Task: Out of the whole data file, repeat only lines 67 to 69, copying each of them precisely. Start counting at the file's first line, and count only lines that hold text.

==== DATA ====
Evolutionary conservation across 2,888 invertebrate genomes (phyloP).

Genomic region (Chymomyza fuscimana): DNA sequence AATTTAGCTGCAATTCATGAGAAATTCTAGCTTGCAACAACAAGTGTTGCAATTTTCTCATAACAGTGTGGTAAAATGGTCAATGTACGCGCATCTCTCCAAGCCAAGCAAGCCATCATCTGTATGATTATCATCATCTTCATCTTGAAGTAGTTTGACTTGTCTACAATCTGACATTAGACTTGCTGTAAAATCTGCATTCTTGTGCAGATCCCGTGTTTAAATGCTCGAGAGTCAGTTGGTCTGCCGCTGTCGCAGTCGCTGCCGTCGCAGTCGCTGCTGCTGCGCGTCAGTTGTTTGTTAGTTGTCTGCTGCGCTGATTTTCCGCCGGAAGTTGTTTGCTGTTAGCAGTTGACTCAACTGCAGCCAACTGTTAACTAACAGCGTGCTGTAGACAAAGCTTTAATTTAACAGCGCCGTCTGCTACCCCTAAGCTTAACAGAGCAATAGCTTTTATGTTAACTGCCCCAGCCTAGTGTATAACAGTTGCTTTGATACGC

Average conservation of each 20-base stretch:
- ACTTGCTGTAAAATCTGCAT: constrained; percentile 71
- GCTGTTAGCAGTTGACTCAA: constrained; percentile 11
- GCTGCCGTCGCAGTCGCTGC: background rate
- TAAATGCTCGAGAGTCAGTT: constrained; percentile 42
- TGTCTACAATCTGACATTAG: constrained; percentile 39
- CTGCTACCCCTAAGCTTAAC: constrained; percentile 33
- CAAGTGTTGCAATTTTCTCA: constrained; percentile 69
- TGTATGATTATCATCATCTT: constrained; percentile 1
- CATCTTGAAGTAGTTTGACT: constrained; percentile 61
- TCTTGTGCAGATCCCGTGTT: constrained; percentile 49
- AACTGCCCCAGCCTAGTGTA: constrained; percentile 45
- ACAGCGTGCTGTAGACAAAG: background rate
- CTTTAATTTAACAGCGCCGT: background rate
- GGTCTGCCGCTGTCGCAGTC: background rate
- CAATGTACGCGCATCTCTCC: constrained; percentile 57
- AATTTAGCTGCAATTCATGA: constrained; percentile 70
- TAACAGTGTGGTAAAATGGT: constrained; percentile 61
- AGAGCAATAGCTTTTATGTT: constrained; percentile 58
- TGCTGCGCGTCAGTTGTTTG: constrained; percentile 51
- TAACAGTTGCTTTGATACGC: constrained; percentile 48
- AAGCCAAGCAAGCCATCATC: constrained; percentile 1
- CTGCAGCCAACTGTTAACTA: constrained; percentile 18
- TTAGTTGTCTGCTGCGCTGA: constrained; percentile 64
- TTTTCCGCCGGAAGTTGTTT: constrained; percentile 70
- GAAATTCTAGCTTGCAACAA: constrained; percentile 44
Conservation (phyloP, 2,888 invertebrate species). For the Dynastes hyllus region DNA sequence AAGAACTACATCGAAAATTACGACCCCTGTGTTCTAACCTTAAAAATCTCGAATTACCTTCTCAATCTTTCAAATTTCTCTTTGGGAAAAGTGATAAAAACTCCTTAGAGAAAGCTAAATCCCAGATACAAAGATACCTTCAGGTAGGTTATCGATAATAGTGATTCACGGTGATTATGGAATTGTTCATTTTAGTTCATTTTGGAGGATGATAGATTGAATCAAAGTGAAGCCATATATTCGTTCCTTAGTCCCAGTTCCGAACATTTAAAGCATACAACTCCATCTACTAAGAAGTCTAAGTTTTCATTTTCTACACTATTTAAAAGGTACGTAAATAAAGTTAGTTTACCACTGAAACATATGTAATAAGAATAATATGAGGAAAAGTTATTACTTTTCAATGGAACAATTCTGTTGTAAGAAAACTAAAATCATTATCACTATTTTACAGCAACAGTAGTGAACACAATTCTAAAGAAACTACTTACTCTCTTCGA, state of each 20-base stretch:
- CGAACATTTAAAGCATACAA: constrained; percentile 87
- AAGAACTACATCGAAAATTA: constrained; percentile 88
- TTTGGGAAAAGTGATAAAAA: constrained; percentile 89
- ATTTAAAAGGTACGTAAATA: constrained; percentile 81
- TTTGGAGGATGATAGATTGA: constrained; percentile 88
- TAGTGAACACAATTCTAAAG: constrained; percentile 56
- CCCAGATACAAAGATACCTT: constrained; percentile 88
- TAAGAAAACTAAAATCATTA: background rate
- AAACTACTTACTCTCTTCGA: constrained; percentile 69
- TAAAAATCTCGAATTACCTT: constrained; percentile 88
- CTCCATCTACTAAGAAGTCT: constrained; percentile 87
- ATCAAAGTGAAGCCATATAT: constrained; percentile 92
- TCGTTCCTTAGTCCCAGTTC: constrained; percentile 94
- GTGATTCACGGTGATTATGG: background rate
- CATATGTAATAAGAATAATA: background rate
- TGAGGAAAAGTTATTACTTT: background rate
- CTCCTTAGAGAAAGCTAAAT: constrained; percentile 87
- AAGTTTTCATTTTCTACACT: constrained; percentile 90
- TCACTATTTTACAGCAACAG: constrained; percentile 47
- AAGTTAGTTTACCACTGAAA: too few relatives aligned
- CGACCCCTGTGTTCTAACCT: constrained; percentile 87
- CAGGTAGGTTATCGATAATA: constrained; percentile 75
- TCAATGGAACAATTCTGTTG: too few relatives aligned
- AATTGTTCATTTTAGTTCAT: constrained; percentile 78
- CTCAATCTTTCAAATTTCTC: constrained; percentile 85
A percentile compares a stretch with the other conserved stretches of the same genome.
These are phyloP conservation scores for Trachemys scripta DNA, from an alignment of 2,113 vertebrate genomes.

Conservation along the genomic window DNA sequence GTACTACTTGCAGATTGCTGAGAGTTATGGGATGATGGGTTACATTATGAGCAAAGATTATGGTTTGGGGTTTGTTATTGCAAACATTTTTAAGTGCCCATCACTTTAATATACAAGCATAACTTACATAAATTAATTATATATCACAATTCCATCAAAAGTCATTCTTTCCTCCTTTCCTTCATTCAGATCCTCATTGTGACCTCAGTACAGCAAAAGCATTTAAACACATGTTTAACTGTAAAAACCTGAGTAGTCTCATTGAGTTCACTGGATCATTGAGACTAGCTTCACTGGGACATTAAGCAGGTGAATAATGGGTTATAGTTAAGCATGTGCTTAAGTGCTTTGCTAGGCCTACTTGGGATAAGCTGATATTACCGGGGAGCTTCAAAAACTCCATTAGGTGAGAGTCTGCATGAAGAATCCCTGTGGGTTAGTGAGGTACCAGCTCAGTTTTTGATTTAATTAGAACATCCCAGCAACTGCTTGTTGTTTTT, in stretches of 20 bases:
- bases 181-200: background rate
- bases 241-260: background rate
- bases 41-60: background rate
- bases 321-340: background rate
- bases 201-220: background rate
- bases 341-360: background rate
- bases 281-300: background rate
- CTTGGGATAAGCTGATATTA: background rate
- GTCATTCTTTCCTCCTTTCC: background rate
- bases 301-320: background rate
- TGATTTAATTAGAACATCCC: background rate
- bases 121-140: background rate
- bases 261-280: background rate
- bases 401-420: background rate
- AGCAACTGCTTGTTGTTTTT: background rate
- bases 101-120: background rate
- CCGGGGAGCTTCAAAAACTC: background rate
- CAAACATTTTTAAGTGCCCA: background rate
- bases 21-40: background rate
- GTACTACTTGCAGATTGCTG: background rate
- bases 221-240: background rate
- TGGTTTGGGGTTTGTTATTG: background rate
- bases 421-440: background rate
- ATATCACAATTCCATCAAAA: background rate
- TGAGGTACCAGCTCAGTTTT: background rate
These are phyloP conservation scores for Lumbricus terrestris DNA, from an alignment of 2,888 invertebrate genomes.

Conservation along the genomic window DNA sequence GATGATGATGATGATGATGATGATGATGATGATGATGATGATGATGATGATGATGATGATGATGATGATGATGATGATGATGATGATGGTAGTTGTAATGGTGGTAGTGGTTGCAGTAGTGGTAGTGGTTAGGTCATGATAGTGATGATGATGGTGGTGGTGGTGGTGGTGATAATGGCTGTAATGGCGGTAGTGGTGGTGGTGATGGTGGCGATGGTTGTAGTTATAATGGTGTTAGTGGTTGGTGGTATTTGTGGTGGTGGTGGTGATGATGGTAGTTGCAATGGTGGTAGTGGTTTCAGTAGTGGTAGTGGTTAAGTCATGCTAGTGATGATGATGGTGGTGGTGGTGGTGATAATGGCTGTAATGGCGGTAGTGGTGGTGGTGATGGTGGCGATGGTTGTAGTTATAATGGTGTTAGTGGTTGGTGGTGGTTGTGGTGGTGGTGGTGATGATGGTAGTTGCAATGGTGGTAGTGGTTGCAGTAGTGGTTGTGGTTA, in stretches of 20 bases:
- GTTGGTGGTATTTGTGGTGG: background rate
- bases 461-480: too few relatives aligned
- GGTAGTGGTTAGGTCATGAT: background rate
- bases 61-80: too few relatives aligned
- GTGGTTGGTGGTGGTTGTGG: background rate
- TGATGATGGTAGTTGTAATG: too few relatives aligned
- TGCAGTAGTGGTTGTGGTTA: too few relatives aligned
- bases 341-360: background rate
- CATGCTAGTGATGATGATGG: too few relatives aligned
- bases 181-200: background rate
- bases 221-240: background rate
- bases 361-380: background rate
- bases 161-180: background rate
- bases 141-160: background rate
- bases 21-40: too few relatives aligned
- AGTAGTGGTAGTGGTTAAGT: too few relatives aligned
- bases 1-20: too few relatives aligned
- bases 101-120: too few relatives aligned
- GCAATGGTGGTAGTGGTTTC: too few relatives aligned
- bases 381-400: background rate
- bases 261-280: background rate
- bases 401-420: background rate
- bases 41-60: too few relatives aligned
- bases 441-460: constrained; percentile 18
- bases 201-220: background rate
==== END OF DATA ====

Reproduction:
- bases 301-320: background rate
- TGATTTAATTAGAACATCCC: background rate
- bases 121-140: background rate